Debunking the Myth of Calcium and Fruit Quality
Nutrient management and crop quality clearly go hand in hand. But not always in the ways you might think. In Read More
Crop Protection
April 26, 2017
A Guide to Experts Tips on Vegetable Insect Pests
Here's a resource to quickly reach advice on how to handle insect pests in most regions of the U.S. Read More
Berries
April 26, 2017
Tips To Manage Winter-Damaged Blueberries
While low-chill varieties in Southern states may have experienced freeze damage for the second year in a row, giving those plants extra care will help ensure a good start to the 2018 growing season. Read More
Potatoes
April 25, 2017
Frustrated by Overwintering Culls and Volunteers? Blame Potatoes’ Wild Roots
It sometimes seems that culls and volunteers survive even winter conditions, while your desired crop needs coddling. Taking a look at how feral potatoes behave will give you insights that will help you get the results you need for your crop. Read More
Potato-beetle-eggs
Pest Control
April 25, 2017
How to Manage Three Key Potato Pests
Learn identification and control strategies to protect your crop. Read More
Grapes
April 25, 2017
Examining the Effectiveness of Biologicals Against Downy Mildew in Grapes
Growing conditions in the East are breeding grounds for pathogens, and coupled with highly susceptible Vitis vinifera cultivars proves to make sustainable grape growing practices a challenge. Read More
Judi Whitson, 2016 Florida Woman of the Year in Agriculture
Citrus
April 24, 2017
Who Will Be Florida’s next Woman of the Year in Agriculture?
Nomination period now open for longstanding recognition from FDACS. Read More
The Latest
Citrus
April 28, 2017
EPA Approves New Plant Growth Stimulant
RIO from Arysta LifeScience North America is labeled for use on citrus, vegetables, tree fruit, strawberries, grapes, and nuts. Read More
Fruits
April 28, 2017
Ag Labor: An Old Challenge with New Wrin…
A new administration brings uncertainty, but change could be coming. Until then, here’s what you can do. Read More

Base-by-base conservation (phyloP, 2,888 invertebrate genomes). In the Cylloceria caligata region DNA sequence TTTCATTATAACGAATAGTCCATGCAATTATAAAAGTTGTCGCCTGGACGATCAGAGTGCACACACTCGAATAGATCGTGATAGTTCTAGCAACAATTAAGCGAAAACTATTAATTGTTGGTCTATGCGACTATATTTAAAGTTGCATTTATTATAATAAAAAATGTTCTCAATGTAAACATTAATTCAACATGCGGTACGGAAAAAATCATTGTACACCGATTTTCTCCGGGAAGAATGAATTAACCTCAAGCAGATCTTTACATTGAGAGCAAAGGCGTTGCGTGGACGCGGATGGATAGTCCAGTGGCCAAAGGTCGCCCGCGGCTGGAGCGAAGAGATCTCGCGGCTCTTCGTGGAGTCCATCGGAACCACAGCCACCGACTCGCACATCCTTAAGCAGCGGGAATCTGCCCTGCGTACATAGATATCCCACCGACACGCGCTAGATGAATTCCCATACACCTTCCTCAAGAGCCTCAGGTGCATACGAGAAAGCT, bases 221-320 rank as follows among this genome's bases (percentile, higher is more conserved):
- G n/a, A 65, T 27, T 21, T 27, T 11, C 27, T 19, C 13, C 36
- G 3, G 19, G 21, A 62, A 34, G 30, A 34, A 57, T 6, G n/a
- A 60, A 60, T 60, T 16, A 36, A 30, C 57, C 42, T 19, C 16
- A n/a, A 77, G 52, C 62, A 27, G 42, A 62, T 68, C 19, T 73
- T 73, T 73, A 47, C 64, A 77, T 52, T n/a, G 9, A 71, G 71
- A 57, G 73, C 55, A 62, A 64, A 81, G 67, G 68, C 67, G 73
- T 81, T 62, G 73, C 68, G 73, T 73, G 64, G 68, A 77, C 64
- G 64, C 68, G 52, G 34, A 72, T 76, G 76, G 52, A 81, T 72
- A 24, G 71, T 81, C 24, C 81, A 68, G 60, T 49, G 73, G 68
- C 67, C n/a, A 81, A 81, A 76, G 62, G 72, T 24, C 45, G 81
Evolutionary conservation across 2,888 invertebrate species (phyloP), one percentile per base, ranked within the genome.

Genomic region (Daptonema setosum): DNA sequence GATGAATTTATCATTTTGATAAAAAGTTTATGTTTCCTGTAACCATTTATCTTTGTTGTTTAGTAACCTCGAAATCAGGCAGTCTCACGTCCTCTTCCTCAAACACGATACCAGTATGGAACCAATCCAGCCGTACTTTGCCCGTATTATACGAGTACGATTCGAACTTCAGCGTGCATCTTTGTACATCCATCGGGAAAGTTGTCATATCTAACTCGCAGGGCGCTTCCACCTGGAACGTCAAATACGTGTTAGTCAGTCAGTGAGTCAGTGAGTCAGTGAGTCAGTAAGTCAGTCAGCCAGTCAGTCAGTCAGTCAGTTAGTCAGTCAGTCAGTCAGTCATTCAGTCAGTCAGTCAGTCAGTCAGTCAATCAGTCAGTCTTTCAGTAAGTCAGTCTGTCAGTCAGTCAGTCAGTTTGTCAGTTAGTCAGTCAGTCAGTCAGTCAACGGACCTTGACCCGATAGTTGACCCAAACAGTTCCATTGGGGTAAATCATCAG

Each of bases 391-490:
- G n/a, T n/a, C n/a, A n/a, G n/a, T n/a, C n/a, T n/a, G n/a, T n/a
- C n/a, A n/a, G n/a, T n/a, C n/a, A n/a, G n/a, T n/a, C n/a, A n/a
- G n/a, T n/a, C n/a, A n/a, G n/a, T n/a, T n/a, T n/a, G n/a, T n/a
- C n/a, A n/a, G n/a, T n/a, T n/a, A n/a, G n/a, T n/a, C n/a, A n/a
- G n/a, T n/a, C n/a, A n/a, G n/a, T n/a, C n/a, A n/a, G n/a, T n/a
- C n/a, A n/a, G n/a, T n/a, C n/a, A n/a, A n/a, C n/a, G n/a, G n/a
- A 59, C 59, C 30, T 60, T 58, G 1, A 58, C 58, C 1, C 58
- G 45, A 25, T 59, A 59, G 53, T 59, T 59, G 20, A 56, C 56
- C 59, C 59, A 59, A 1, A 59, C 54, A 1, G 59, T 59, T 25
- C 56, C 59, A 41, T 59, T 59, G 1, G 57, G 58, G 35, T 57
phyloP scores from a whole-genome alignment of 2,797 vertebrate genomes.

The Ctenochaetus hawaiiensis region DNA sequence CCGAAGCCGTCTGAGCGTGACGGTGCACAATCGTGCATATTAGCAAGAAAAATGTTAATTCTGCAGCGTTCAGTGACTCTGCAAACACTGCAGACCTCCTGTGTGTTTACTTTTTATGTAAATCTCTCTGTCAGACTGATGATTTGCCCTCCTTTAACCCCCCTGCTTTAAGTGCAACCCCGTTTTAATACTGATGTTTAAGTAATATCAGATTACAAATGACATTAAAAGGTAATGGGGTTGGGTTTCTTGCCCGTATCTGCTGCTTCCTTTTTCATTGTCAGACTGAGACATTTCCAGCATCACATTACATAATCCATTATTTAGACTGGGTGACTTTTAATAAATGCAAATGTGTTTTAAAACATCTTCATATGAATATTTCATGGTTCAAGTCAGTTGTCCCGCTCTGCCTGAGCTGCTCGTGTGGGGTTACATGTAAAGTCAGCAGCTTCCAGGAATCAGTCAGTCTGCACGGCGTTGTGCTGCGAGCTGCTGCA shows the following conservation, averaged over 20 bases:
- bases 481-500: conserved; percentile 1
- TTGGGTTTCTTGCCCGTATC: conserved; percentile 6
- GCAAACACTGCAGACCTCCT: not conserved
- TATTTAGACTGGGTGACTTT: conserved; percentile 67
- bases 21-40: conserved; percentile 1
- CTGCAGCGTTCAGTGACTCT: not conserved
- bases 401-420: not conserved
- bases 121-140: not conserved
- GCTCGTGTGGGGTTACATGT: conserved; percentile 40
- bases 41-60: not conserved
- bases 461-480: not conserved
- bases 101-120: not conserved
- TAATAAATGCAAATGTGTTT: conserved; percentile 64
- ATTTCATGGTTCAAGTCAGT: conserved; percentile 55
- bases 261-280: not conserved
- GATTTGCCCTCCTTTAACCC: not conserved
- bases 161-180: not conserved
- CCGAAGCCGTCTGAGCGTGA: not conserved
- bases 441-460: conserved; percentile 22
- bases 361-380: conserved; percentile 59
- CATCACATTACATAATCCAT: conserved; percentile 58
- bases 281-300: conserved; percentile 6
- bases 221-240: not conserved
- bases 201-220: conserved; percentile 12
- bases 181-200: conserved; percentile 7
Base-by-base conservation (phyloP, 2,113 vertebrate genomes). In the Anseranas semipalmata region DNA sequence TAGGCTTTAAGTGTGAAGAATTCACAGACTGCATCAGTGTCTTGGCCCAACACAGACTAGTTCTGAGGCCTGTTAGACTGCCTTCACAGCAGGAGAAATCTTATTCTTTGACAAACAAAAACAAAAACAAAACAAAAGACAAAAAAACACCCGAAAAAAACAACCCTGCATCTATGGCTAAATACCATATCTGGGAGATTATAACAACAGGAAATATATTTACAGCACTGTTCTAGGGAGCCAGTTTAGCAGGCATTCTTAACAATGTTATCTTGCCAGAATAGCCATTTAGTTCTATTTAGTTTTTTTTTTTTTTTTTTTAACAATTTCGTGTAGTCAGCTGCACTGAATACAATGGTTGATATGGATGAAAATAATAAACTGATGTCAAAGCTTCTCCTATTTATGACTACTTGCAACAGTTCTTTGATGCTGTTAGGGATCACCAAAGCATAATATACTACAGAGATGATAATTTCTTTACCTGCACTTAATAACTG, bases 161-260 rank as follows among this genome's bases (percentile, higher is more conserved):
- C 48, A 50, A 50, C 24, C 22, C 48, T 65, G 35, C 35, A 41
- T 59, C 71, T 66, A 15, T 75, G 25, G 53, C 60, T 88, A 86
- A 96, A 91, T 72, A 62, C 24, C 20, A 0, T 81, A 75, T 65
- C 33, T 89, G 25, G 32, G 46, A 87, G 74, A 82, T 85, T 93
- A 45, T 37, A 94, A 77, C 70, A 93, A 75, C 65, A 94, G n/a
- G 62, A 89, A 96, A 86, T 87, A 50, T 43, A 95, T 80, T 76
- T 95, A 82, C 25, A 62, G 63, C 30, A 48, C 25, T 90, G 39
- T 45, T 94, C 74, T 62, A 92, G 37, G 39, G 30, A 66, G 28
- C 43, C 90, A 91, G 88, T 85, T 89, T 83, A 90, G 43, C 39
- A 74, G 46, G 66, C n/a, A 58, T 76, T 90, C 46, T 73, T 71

Fruits
April 28, 2017
Don’t Miss the Ripple Effect of Ag…
When addressing the topic of ag labor, don’t ignore the ancillary benefits each agriculture job supports. Read More
Fruits
April 28, 2017
Organic Farms Continue To Grow
The 13% increase from 2015 to 2016 marks the highest growth rate in nearly 10 years. Read More
Citrus
April 27, 2017
The California Citrus Grower Defines Lea…
While HLB wreaked havoc elsewhere, the California citrus industry came together and formed an action plan. Read More
Nuts
April 27, 2017
Keep an Eye Out for Phytophthora in Your…
After several years of drought conditions, increased water salinity, and a wet winter, your nut orchard may be more susceptible to root rot than you think. Read More
Citrus
April 27, 2017
Trump Creates Agricultural Task Force
Panel to examine issues facing today’s growers including labor, food safety, and regulations. Read More
Citrus
April 26, 2017
Perdue Sworn in as Ag Secretary
USDA launches Twitter account to help promote the industry. Read More
Apples & Pears
April 26, 2017
Debunking the Myth of Calcium and Fruit …
Nutrient management and crop quality clearly go hand in hand. But not always in the ways you might think. In Read More
Crop Protection
April 26, 2017
A Guide to Experts Tips on Vegetable Ins…
Here's a resource to quickly reach advice on how to handle insect pests in most regions of the U.S. Read More
Berries
April 26, 2017
Tips To Manage Winter-Damaged Blueberrie…
While low-chill varieties in Southern states may have experienced freeze damage for the second year in a row, giving those plants extra care will help ensure a good start to the 2018 growing season. Read More
Potatoes
April 25, 2017
Frustrated by Overwintering Culls and Vo…
It sometimes seems that culls and volunteers survive even winter conditions, while your desired crop needs coddling. Taking a look at how feral potatoes behave will give you insights that will help you get the results you need for your crop. Read More
Pest Control
April 25, 2017
How to Manage Three Key Potato Pests
Learn identification and control strategies to protect your crop. Read More
Grapes
April 25, 2017
Examining the Effectiveness of Biologica…
Growing conditions in the East are breeding grounds for pathogens, and coupled with highly susceptible Vitis vinifera cultivars proves to make sustainable grape growing practices a challenge. Read More
Citrus
April 24, 2017
Who Will Be Florida’s next Woman of the …
Nomination period now open for longstanding recognition from FDACS. Read More
Apples & Pears
April 24, 2017
Researcher Uncovers the Origins of ‘Hone…
Thanks to the scientific data available through gene sequencing, a graduate student unlocks the mystery parentage. Read More
Citrus
April 23, 2017
Bio Huma Netics, Inc., and Mesa Verde Re…
Strategic alliance between the two companies is designed to offer customers greater access to products. Read More
GenNext Growers
April 22, 2017
Next Generation of Leaders Gets Yearlong…
Almond Leadership Program enters its ninth year with the 2017 class. Read More